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Article: The role of working memory in motor learning and performance

TitleThe role of working memory in motor learning and performance
Authors
KeywordsDeclarative
Feedback
Golf
Kinematics
Learning
Motor learning
Procedural
Working memory
Issue Date2003
PublisherAcademic Press. The Journal's web site is located at http://www.elsevier.com/locate/concog
Citation
Consciousness And Cognition, 2003, v. 12 n. 3, p. 376-402 How to Cite?
AbstractThree experiments explore the role of working memory in motor skill acquisition and performance. Traditional theories postulate that skill acquisition proceeds through stages of knowing, which are initially declarative but later procedural. The reported experiments challenge that view and support an independent, parallel processing model, which predicts that procedural and declarative knowledge can be acquired separately and that the former does not depend on the availability of working memory, whereas, the latter does. The behaviour of these two processes was manipulated by providing or withholding visual (and auditory) appraisal of outcome feedback. Withholding feedback was predicted to inhibit the use of working memory to appraise success and, thus, prevent the formation of declarative knowledge without affecting the accumulation of procedural knowledge. While the first experiment failed to support these predictions, the second and third experiments demonstrated that procedural and declarative knowledge can be acquired independently. It is suggested that the availability of working memory is crucial to motor performance only when the learner has come to rely on its use. © 2003 Elsevier Science (USA). All rights reserved.
Persistent Identifierhttp://hdl.handle.net/10722/87860
ISSN
2015 Impact Factor: 2.182
2015 SCImago Journal Rankings: 1.363
ISI Accession Number ID
References

 

DC FieldValueLanguage
dc.contributor.authorMaxwell, JPen_HK
dc.contributor.authorMasters, RSWen_HK
dc.contributor.authorEves, FFen_HK
dc.date.accessioned2010-09-06T09:35:25Z-
dc.date.available2010-09-06T09:35:25Z-
dc.date.issued2003en_HK
dc.identifier.citationConsciousness And Cognition, 2003, v. 12 n. 3, p. 376-402en_HK
dc.identifier.issn1053-8100en_HK
dc.identifier.urihttp://hdl.handle.net/10722/87860-
dc.description.abstractThree experiments explore the role of working memory in motor skill acquisition and performance. Traditional theories postulate that skill acquisition proceeds through stages of knowing, which are initially declarative but later procedural. The reported experiments challenge that view and support an independent, parallel processing model, which predicts that procedural and declarative knowledge can be acquired separately and that the former does not depend on the availability of working memory, whereas, the latter does. The behaviour of these two processes was manipulated by providing or withholding visual (and auditory) appraisal of outcome feedback. Withholding feedback was predicted to inhibit the use of working memory to appraise success and, thus, prevent the formation of declarative knowledge without affecting the accumulation of procedural knowledge. While the first experiment failed to support these predictions, the second and third experiments demonstrated that procedural and declarative knowledge can be acquired independently. It is suggested that the availability of working memory is crucial to motor performance only when the learner has come to rely on its use. © 2003 Elsevier Science (USA). All rights reserved.en_HK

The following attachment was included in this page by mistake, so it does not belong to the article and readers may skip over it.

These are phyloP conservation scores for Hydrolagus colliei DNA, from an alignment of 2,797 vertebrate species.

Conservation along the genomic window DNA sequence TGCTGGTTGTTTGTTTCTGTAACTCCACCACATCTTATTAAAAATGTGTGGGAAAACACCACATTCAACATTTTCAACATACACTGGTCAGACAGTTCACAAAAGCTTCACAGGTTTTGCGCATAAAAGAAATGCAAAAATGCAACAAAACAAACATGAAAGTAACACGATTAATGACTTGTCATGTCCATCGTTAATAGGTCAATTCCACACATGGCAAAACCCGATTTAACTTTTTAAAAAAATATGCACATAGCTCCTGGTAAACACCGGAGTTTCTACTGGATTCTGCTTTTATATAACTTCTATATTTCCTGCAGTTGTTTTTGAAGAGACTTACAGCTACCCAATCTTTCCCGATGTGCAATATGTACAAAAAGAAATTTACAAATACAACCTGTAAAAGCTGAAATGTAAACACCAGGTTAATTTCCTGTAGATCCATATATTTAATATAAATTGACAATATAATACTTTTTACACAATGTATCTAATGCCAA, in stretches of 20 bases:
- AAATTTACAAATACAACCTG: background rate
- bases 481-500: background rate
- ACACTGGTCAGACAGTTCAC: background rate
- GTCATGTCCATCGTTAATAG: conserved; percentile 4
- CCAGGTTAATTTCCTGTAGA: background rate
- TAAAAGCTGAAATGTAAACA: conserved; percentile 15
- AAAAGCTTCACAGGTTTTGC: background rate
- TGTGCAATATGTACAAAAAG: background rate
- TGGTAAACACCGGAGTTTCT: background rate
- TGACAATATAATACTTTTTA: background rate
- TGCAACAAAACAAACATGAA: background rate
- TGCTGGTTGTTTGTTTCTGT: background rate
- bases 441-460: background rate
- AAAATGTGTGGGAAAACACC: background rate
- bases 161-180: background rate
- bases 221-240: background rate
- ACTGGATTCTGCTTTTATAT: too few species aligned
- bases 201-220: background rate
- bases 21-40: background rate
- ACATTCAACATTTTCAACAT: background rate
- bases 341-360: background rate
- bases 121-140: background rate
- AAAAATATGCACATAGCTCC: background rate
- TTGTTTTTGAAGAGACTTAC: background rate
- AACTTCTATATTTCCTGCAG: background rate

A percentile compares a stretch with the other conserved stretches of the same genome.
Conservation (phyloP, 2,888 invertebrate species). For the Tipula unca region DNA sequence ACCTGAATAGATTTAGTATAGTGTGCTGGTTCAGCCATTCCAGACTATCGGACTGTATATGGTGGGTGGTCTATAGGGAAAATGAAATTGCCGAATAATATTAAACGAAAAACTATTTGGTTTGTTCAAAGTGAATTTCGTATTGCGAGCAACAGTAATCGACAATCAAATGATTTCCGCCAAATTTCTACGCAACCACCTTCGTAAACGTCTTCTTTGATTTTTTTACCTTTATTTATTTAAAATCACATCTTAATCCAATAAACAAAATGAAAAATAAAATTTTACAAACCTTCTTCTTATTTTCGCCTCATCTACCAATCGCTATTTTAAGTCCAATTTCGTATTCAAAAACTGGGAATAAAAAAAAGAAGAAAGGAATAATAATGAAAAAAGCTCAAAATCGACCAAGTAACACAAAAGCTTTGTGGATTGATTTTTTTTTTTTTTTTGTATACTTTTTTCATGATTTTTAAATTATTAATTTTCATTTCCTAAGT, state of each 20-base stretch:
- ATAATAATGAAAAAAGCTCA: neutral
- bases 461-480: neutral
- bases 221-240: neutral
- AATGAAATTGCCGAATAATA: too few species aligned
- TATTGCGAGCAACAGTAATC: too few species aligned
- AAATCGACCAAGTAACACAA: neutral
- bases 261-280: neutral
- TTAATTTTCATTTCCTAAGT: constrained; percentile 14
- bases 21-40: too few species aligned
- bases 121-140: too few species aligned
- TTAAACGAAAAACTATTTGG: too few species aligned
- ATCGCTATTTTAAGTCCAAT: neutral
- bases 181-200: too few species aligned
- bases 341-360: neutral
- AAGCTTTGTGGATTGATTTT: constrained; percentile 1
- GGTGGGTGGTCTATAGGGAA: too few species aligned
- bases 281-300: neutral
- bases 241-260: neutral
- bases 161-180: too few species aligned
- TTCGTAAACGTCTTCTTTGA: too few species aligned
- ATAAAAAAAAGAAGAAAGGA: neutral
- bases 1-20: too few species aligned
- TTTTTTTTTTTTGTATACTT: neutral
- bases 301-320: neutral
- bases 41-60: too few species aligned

dc.languageengen_HK
dc.publisherAcademic Press. The Journal's web site is located at http://www.elsevier.com/locate/concogen_HK
dc.relation.ispartofConsciousness and Cognitionen_HK
dc.subjectDeclarativeen_HK
dc.subjectFeedbacken_HK
dc.subjectGolfen_HK
dc.subjectKinematicsen_HK
dc.subjectLearningen_HK
dc.subjectMotor learningen_HK
dc.subjectProceduralen_HK
dc.subjectWorking memoryen_HK
dc.titleThe role of working memory in motor learning and performanceen_HK
dc.typeArticleen_HK
dc.identifier.openurlhttp://library.hku.hk:4550/resserv?sid=HKU:IR&issn=1053-8100&volume=12&spage=376&epage=402&date=2003&atitle=The+role+of+working+memory+in+motor+learning+and+performance.en_HK
dc.identifier.emailMasters, RSW: mastersr@hku.hken_HK
dc.identifier.authorityMasters, RSW=rp00935en_HK
dc.description.naturelink_to_subscribed_fulltext-
dc.identifier.doi10.1016/S1053-8100(03)00005-9en_HK
dc.identifier.pmid12941284-
dc.identifier.scopuseid_2-s2.0-0042162972en_HK
dc.identifier.hkuros91599en_HK
dc.relation.referenceshttp://www.scopus.com/mlt/select.url?eid=2-s2.0-0042162972&selection=ref&src=s&origin=recordpageen_HK
dc.identifier.volume12en_HK
dc.identifier.issue3en_HK
dc.identifier.spage376en_HK
dc.identifier.epage402en_HK
dc.identifier.isiWOS:000185166300005-
dc.publisher.placeUnited Statesen_HK
dc.identifier.scopusauthoridMaxwell, JP=7201610565en_HK
dc.identifier.scopusauthoridMasters, RSW=7102880488en_HK
dc.identifier.scopusauthoridEves, FF=6701797804en_HK

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